Many insider accounts have already appeared of the events retold in David Laws's book. It is therefore one of the book's strengths that not only is it written in a lively style which gives some freshness to the now familiar sequence of events but it also adds many new insights.
Although only briefly mentioned by Laws himself, perhaps the most important is how much the Liberal Democrats owe to Chris Huhne who played a key and supportive role in the negotiations, despite having only very narrowly lost an at times tetchy leadership contest with Nick Clegg.
Laws's book brings out Huhne's close involvement in shaping the party's approach to a hung Parliament and how he persuaded many others of the virtues of his party agreeing a coalition rather than 'confidence and supply' arrangement. The environment in which that was done was one of mutual respect and debate - a sharp contrast from the Labour Party where so much of their approach to the hung Parliament was shaped by former and future personal ambitions.
In Laws's account, the final outcome of the coalition talks between the three main parties was pretty much determined by the result the voters decided on (wittingly or not) in the general election. There are no "what if..." moments from the post-result events which can spur alternative histories except for one - perhaps it might have been no AV referendum and confidence and supply rather than coalition. But it would still have been Cameron as Prime Minister, and Laws's book does not suggest any plausible sequence by which that could have turned out differently given the election result.
Laws emphasises the strong Liberal Democrat desire to avoid a second general election in 2010 because of the strong (and rich) position the Conservatives would be in but above all because a period of instability after May 2010 could have wrecked havoc on the financial markets and would have been the worst possible advertisement for electoral reform in the future. As it is, the sort of anti-hung Parliament arguments that the Conservatives used before polling day are now impossible for them to make in future with a straight face.
The book has a few barbs at others, though they are generally good humoured or discrete, as in the lack of naming names when Laws says of Clegg that, "refreshingly for a Lib Dem leader he did not spend all his time obsessing" about hung Parliament scenarios in advance of the election.
The one exception is Gordon Brown who, in every political book I have read that has come out since May, gets a heavy pasting regardless of the political loyalties of the author. As Laws recounts saying to Clegg when discussing hung Parliaments in advance of May, "If his own Cabinet colleagues cannot work with him, what chance do four or five Lib Dem ministers have?"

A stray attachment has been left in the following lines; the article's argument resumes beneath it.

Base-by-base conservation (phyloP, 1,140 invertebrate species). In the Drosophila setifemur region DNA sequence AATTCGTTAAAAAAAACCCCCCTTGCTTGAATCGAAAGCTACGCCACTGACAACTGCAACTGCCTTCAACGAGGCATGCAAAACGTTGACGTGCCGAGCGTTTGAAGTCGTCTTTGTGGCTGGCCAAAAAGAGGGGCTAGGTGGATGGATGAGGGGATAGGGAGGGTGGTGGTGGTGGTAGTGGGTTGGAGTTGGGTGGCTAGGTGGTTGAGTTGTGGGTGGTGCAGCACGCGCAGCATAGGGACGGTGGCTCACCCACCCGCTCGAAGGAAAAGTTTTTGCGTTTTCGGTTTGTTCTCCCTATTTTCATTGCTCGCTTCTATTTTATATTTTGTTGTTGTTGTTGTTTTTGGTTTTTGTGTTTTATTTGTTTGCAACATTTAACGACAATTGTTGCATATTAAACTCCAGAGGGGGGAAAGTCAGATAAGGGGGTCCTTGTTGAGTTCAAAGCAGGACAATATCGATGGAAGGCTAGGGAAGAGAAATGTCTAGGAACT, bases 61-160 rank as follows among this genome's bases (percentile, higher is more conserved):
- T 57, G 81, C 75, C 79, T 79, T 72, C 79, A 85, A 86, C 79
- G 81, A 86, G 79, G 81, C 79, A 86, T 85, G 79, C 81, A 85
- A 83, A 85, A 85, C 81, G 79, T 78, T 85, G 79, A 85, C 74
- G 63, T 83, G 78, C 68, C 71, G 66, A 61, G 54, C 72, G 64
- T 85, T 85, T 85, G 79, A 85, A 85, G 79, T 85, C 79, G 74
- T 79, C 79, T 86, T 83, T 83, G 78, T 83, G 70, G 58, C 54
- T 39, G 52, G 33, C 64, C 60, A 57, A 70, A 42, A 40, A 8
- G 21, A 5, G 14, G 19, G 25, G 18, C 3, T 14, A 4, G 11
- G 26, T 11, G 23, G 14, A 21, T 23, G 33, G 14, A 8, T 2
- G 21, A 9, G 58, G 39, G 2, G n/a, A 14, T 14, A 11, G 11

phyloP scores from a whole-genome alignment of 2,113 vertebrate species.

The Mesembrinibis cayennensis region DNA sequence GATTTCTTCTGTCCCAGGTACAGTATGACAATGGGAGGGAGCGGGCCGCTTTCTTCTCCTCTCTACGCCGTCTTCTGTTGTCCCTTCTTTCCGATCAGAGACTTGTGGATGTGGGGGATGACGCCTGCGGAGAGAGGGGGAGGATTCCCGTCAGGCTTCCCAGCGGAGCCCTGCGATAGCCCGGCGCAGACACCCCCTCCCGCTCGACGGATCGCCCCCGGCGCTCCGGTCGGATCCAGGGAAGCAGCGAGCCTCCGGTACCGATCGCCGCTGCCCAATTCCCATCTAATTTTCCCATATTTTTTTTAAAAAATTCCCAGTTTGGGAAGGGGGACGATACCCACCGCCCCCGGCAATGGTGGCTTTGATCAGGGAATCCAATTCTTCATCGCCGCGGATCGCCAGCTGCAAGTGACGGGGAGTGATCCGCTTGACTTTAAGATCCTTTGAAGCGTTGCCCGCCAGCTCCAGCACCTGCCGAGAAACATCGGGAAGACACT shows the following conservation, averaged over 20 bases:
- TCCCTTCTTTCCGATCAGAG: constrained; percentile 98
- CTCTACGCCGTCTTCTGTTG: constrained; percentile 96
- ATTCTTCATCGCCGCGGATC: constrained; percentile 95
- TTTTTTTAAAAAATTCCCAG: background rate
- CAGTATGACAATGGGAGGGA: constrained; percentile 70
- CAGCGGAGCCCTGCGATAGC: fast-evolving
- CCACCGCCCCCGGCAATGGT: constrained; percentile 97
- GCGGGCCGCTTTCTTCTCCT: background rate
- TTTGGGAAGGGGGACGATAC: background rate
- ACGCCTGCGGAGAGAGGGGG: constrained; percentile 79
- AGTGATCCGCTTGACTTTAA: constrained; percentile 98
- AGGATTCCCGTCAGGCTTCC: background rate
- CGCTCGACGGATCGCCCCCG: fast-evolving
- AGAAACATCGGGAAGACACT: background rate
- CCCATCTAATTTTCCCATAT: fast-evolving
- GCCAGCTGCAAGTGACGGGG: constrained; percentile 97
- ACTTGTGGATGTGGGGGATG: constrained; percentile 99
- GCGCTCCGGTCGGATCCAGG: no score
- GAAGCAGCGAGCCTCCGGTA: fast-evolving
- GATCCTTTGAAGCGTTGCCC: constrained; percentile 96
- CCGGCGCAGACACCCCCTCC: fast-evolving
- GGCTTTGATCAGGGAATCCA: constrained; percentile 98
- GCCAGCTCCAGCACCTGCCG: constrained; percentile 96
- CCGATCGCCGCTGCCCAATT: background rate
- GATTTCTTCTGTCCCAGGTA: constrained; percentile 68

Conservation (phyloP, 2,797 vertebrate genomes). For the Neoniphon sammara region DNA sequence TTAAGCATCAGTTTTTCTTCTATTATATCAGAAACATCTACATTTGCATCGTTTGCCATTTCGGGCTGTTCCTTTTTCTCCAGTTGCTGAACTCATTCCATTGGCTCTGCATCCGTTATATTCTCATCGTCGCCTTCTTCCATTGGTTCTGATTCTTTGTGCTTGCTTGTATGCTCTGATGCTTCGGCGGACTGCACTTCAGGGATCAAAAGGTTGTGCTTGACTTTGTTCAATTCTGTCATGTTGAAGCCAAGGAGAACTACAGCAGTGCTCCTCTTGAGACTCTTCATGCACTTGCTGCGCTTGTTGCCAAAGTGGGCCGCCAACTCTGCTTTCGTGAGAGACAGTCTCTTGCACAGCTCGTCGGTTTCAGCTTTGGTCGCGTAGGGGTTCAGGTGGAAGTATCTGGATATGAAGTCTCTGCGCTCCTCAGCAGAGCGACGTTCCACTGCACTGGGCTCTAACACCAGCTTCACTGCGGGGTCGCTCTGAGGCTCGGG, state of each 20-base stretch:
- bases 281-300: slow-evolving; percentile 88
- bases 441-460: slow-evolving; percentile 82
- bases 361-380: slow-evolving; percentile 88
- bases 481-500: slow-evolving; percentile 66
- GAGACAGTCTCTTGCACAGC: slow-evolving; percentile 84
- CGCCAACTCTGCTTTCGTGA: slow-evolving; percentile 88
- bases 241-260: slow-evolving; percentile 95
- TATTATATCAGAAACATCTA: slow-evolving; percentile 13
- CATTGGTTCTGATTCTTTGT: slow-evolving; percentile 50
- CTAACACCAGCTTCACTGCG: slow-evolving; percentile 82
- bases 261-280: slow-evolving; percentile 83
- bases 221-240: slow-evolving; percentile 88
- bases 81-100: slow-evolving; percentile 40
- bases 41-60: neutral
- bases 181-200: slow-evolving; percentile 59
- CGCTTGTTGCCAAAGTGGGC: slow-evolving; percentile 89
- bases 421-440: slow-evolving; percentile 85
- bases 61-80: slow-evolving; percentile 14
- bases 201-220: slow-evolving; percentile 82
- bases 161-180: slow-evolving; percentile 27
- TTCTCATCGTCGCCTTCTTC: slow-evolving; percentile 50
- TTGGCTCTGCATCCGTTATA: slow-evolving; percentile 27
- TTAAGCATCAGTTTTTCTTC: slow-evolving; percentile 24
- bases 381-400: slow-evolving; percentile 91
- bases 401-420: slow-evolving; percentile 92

One nugget about Brown's views that Laws does reveal is that in the post-election negotiations, Brown expressed a willingness to speed up the pace of deficit reduction. Another nugget about Labour's rather dysfunctional approach to handling a hung Parliament is the quote from Peter Mandelson who, on opening formal talks with the Liberal Democrats, added that, "Of course, Alistair Darling will have views on all of this ... We do not presume to know Alistair's views". A rather more conventional approach to negotiations would have seen the lead negotiators knowing their own Chancellor's views before entering the room.
Aside from Brown and Labour's approach to negotiating, some of the sharpest comments are directed at Liberal Democrat habits or outlooks, as in the description of the party's manifesto policy to scrap tuition fees as a "comfort blanket" and an electoral "gimmick".
More good humoured are Laws's accounts of Paddy Ashdown, who comes through in the book as having played a central role as an advisor to Nick Clegg and others and who hasn't changed his habits: "I switched off my phone only to be woken half an hour later by Paddy who, having failed to get through on my mobile, had managed to track down my pager number instead. I cannot remember what he said to me at 3:15am, but I have the distinct recollection of thinking that it could have waited until a more civilised hour."
Laws's book offers some insights into his own political views, particularly how his liberalism differs from Conservatism. Interestingly he concurs with the views of David Howarth, the former Liberal Democrat MP and a man usually seen as being from a different political tradition within the Liberal Democrats than David Laws. In Reinventing the State, Howarth argued that social and economic liberals agree on objectives, but differed on the best means to achieve them. Laws here agrees, describing the Orange Book as seeking "to explain how `social liberal' ends could be delivered by `economically liberal' means".